Mediawatch

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Mediawatch for 16 August 2015

The new TV3 news show picking up where Campbell Live left off; Sky cops flak for Sky Go no-go and Daily Show no-show, and; too many pale males hogging prime airtime?

From Mediawatch on 16 Aug 2015

Helping hands skew the news overseas?

No New Zealand reporters went to Hawaii where the TPP negotiations came to nothing, even though that ended up leading the news last weekend. But three political reporters were in New York to see our foreign minister in the big chair at the UN at the same time, because the UN covered some of the costs.

From Mediawatch on 09 Aug 2015

Public pays for diplomatic TV dinners

Pav served at the pad of our man at the UN was in the news recently, but soon we may also see tasty treats at our diplomatic residences on TV. A million dollars of public broadcasting money is being spent on a TVNZ show to send winners of Masterchef to 10 of New Zealand's diplomatic posts overseas.

From Mediawatch on 09 Aug 2015

Mediawatch for 9 August 2015

Mediawatch asks John Campbell what he brings to RNZ; helping hands skew news from overseas; public pays for diplomatic TV dinners.

From Mediawatch on 09 Aug 2015

John Campbell on journalism - and the numbers game

Shortly after the announcement he's joining Radio New Zealand - again - Mediawatch asked John Campbell why he's returning, what his multimedia programme for drivetime might bring to RNZ National - and what it might take away. And having left one cash-strapped broadcaster for another, does he think the drive to boost the audience could clash with public service principles?

From Mediawatch on 06 Aug 2015

Behind the veil of trade talks secrecy

With trade officials trying to hammer out a Trans-Pacific Partnership agreement behind closed doors in Hawaii this week, it was hard for the media to say what was on the table, and what was at stake, in what's been called the biggest trade deal ever. Some media this past week simply said we'll have to wait and see what the deal would contain, but others tried harder to work out what the outcome might be.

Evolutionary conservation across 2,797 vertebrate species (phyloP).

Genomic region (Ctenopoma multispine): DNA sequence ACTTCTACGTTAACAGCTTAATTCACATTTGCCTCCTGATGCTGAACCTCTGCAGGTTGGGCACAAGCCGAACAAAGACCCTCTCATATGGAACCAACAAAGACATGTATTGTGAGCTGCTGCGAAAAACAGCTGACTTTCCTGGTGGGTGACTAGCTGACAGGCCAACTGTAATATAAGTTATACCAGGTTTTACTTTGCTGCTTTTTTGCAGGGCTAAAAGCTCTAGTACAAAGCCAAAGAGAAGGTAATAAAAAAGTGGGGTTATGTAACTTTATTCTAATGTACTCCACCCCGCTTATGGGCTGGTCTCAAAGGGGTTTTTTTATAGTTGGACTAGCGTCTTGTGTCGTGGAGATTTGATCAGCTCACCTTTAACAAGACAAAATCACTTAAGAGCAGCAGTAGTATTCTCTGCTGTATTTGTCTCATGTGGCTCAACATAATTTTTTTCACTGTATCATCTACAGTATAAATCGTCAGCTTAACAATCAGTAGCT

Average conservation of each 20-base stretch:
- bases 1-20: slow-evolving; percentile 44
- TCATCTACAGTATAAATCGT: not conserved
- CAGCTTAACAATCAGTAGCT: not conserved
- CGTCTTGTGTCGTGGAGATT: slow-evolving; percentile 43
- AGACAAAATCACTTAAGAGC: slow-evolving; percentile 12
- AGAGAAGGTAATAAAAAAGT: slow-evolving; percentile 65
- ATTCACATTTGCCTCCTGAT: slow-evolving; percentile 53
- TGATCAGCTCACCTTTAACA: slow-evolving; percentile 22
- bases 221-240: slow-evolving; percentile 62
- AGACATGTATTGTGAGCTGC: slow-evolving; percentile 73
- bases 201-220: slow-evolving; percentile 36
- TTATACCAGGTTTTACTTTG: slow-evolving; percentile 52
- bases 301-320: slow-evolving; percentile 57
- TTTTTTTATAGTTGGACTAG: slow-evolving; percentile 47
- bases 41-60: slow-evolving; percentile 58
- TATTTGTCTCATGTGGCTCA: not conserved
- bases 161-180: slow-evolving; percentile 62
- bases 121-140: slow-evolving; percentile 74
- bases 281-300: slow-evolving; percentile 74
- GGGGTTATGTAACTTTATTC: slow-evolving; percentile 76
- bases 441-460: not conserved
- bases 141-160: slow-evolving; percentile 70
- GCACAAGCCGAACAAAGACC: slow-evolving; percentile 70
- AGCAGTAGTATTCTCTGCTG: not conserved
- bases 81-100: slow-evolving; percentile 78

From Mediawatch on 02 Aug 2015

Picking the programmes to back with public cash

Obesity and Outrageous Fortune spinoffs? Hard facts or soft soap? Mastermind or Masterchef? Not everyone will agree on taxpayers' money to be spent on new programmes. Mediawatch looks at some of the decisions in New Zealand on Air's latest round of funding announcements.

From Mediawatch on 02 Aug 2015

A local channel out from under the radar?

It runs well-made shows from some of the world's best TV broadcasters and some local ones as well, but they're rarely reviewed or written about. It's available nationwide on Freeview and Sky and its survived while other channels have withered and died, but Choice TV has remained under the radar. But could that be about to change? For the first time, New Zealand on Air is backing a local show to screen on Choice TV. Mediawatch asks to the channel's Julia Baylis how the it works and what it can offer free-to-air viewers.

From Mediawatch on 02 Aug 2015

Mediawatch for 2 August 2015